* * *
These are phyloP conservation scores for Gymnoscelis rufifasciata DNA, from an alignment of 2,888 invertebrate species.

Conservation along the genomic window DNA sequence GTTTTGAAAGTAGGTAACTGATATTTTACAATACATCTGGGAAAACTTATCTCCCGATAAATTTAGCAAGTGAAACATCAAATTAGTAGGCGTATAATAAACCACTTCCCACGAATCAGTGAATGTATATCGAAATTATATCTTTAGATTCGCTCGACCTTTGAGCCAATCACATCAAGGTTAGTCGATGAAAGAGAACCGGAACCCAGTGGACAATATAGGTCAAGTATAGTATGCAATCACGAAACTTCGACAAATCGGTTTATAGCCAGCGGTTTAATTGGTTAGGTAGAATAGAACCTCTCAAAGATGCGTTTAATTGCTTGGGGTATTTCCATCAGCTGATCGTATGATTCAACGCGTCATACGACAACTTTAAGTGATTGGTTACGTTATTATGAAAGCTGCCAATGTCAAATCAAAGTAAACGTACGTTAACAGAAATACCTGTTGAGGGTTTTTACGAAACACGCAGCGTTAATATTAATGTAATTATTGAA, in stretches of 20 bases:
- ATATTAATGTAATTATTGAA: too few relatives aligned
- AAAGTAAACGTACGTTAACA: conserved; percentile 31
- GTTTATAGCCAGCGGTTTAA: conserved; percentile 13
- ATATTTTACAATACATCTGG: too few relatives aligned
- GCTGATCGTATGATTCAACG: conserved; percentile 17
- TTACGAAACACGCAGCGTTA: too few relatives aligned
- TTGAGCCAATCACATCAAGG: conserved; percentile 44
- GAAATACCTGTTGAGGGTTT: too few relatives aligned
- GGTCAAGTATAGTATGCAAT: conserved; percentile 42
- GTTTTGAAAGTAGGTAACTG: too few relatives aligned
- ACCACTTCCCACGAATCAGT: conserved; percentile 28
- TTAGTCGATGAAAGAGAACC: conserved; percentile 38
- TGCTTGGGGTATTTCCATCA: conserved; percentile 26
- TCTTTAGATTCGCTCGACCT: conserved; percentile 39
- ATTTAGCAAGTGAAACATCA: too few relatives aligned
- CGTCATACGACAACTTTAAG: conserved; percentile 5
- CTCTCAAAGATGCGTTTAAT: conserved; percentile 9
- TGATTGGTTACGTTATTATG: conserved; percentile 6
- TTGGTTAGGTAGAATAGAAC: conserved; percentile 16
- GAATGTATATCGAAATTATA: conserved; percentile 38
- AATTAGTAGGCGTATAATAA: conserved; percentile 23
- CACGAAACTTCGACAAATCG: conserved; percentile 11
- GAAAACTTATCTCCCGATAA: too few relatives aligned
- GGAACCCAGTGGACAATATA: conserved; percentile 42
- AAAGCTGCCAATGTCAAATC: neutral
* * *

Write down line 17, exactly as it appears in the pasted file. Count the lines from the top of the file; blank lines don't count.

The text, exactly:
- ATTTAGCAAGTGAAACATCA: too few relatives aligned